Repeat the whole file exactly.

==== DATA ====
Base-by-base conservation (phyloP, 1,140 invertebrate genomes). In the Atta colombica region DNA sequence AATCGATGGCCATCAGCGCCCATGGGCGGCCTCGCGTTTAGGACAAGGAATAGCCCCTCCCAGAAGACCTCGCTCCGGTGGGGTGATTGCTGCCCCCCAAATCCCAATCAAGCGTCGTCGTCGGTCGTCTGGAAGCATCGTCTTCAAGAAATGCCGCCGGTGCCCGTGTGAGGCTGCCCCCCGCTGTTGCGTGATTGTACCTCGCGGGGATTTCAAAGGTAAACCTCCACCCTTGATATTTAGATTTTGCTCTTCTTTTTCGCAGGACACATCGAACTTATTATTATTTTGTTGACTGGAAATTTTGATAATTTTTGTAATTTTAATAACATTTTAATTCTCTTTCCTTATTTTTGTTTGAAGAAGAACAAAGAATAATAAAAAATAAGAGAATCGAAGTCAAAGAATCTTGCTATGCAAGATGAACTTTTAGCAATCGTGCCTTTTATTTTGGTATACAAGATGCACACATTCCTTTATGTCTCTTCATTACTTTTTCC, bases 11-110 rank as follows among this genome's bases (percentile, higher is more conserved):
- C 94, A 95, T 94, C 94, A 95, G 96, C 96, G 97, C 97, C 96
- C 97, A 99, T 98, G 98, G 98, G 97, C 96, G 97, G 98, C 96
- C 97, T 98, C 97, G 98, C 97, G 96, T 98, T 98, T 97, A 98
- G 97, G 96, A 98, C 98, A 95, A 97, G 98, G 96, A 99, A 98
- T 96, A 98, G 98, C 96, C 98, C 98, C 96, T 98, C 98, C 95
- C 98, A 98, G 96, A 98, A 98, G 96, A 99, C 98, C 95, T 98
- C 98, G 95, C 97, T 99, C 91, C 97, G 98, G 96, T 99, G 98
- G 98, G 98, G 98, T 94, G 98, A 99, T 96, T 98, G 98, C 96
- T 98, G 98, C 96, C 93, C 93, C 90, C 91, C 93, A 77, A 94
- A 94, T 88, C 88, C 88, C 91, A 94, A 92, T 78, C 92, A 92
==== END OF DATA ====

Base-by-base conservation (phyloP, 1,140 invertebrate genomes). In the Atta colombica region DNA sequence AATCGATGGCCATCAGCGCCCATGGGCGGCCTCGCGTTTAGGACAAGGAATAGCCCCTCCCAGAAGACCTCGCTCCGGTGGGGTGATTGCTGCCCCCCAAATCCCAATCAAGCGTCGTCGTCGGTCGTCTGGAAGCATCGTCTTCAAGAAATGCCGCCGGTGCCCGTGTGAGGCTGCCCCCCGCTGTTGCGTGATTGTACCTCGCGGGGATTTCAAAGGTAAACCTCCACCCTTGATATTTAGATTTTGCTCTTCTTTTTCGCAGGACACATCGAACTTATTATTATTTTGTTGACTGGAAATTTTGATAATTTTTGTAATTTTAATAACATTTTAATTCTCTTTCCTTATTTTTGTTTGAAGAAGAACAAAGAATAATAAAAAATAAGAGAATCGAAGTCAAAGAATCTTGCTATGCAAGATGAACTTTTAGCAATCGTGCCTTTTATTTTGGTATACAAGATGCACACATTCCTTTATGTCTCTTCATTACTTTTTCC, bases 11-110 rank as follows among this genome's bases (percentile, higher is more conserved):
- C 94, A 95, T 94, C 94, A 95, G 96, C 96, G 97, C 97, C 96
- C 97, A 99, T 98, G 98, G 98, G 97, C 96, G 97, G 98, C 96
- C 97, T 98, C 97, G 98, C 97, G 96, T 98, T 98, T 97, A 98
- G 97, G 96, A 98, C 98, A 95, A 97, G 98, G 96, A 99, A 98
- T 96, A 98, G 98, C 96, C 98, C 98, C 96, T 98, C 98, C 95
- C 98, A 98, G 96, A 98, A 98, G 96, A 99, C 98, C 95, T 98
- C 98, G 95, C 97, T 99, C 91, C 97, G 98, G 96, T 99, G 98
- G 98, G 98, G 98, T 94, G 98, A 99, T 96, T 98, G 98, C 96
- T 98, G 98, C 96, C 93, C 93, C 90, C 91, C 93, A 77, A 94
- A 94, T 88, C 88, C 88, C 91, A 94, A 92, T 78, C 92, A 92